Excerpt Actor’s Devotional March 4th

Posted: May 11, 2009 in Devotionals



Actor’s Devotional


“How did it get so late so soon? Its night before its afternoon. December is here before its June. My goodness how the time has flewn. How did it get so late so soon?” – Dr Seuss


Evangeline and Sidney were a happy Canadian couple.  They had been married for only a few years when their first son Jim came along.  Then in 1950 they were blessed with a second bundle of joy; they named him John.  Their families had always tended to be on the large side, so it was with great sorrow but not much shock when Sidney died of a heart attack a the age of 35.  John was just 5 years old.  Not being one to flout family tradition, John also became a fairly large person himself.  So big in fact that he was playing football on his high school football team as a freshman. This was in the days when the Toronto Argonauts of the Canadian Football League (CFL) and the Toronto Maple Leafs of the National Hockey League (NHL) dominated Toronto’s sport scene. Major league baseball had yet to arrive in Toronto and most red-blooded Canadian boys who didn’t dream of playing for the NHL dreamt of playing for the CFL. Being just such a young man, sports dominated a lot of John’s early life. When a severe knee injury put an end to his plans to tryout for the CFL, and, oddly, the military, he set his sights on becoming a sportswriter. To this end he enrolled at Centennial College in 1968, electing to major in journalism.


Once at Centennial he found his call, as he signed up for a drama course and was immediately bitten by the acting bug.  Another thing happened immediately too… he found out he was good. John liked comedy… he was funny guy.  He decided after only 2 years of college to go out and chase his dream.  So he was off on an odyssey that would place him in over 60 television and movie productions over the next 24 years. 


It was a very forgettable start.  John was a bit player in a movie called “Hercules in New York”, starring Arnold Schwarzenegger (credited as Arnold Strong) that was a predictable dud at the box office.  But John persevered and it wasn’t long before he started landing more important roles.  Probably the most significant of those was his joining of The Second City Company, a troupe of young comedians based out of Chicago that had recently opened a Toronto branch.  When they took their act from the club to the small screen for SCTV, John was chosen to be one of the comedians to be on the show.  He bloomed.  So much so that soon Hollywood was calling for him to come join them on the big screen.  John had arrived.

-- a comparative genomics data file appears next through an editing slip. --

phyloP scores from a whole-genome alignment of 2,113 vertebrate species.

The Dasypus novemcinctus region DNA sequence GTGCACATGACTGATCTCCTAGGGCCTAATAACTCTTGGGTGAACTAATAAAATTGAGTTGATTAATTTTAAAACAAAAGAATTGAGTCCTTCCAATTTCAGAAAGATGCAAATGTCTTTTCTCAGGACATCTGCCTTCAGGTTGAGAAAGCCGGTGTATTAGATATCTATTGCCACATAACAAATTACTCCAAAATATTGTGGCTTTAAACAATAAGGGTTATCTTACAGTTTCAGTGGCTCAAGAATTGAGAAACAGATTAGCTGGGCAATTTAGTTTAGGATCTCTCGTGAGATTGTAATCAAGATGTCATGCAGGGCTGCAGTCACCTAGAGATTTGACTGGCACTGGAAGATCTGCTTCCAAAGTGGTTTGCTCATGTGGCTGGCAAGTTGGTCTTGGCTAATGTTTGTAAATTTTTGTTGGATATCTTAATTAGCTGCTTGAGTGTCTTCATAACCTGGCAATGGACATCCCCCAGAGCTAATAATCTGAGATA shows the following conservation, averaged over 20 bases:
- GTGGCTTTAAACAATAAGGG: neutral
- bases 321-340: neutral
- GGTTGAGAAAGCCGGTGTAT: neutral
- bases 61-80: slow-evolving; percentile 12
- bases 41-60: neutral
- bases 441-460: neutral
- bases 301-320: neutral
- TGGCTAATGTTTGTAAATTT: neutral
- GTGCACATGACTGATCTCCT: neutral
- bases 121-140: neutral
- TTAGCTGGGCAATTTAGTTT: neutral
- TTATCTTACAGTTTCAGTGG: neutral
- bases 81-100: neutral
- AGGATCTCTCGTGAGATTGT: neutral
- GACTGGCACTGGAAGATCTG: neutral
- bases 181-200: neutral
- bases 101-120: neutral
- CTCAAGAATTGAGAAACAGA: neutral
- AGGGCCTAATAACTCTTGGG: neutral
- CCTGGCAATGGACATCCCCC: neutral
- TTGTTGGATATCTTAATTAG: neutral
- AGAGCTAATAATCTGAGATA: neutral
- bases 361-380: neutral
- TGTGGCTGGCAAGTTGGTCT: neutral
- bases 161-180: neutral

His first big role was in the cult classic 1941, directed by Stephen Spielberg.  Soon after he made friends from some of the cast of the wildly popular American TV show Saturday Night Live.  When Dan Ackroyd and John Belushi made their 70’s classic The Blues Brothers, they immediately thought of John and had him brought in as a character actor.  A string of hit comedies followed that read like a Who’s Who of 20th century comedy.  Stripes, Splash, Heavy Metal, National Lampoon’s Vacation, Brewster’s Millions, Sesame Street’s Follow That Bird, Little Shop of Horrors, Planes Trains and Automobiles, She’s Having a Baby, Spaceballs, Home Alone, were all films that partook of John’s growing comic genius.  And that was only the 1980’s.  In the 1990’s he even took on some more serious roles such as the small town Southern lawyer in Oliver Stone’s JFK.  But his primary love remained comedy, and in that field John was huge… literally.


John’s bigness was beginning to catch up with him.  By all accounts he was an obese man, well over 300 pounds.  That was quite surprising seeing as how he had been tapped, by a popular men’s magazine, in a yearly poll as one of the world’s sexiest men.  Family and friends begged John to consider losing weight and being healthier in general.  John though was always too busy.  However, after a health scare in the early nineties he actually decided to give it a try.  John lost 75 pounds, quit smoking and started eating more healthy.  He had just finished another surprise box office hit, Cool Runnings, and was excited to begin work on a new comedy called Wagons East!  The film was never finished.  Having put off the advice of family and friends, knowing that his family had had a history of heart problems, John’s new lifestyle was just too little too late.  It was on this day in 1994 that a prince of North American comedy died in his sleep of a massive heart attack.  His autopsy showed he had final stage heart disease, as well as atherosclerosis.  John Candy was only 43 years old.


What is it in us that always drives us to do things that are not only not in our best interest, but also are often in it’s worse interest.  We know we should handle certain problems (physical and emotional), but we always think we have more time.  The Truth is we aren’t promised anything… not in terms of life expectancy.  We are here for a moment and then we are gone.  Think about that today.  What is God asking, impressing upon you to do.  Don’t put it off.  It could all end in an instant.  Ask yourself if you want to be another statistic, or do you want your life to count… right here, right now… and for how long?  There is an immeasurable difference between late and too late.



Psalms 95:6 Come, let us bow down in worship, let us kneel before the LORD our Maker; 7 for he is our God and we are the people of his pasture, the flock under his care. Today, if you hear his voice, 8 do not harden your hearts…


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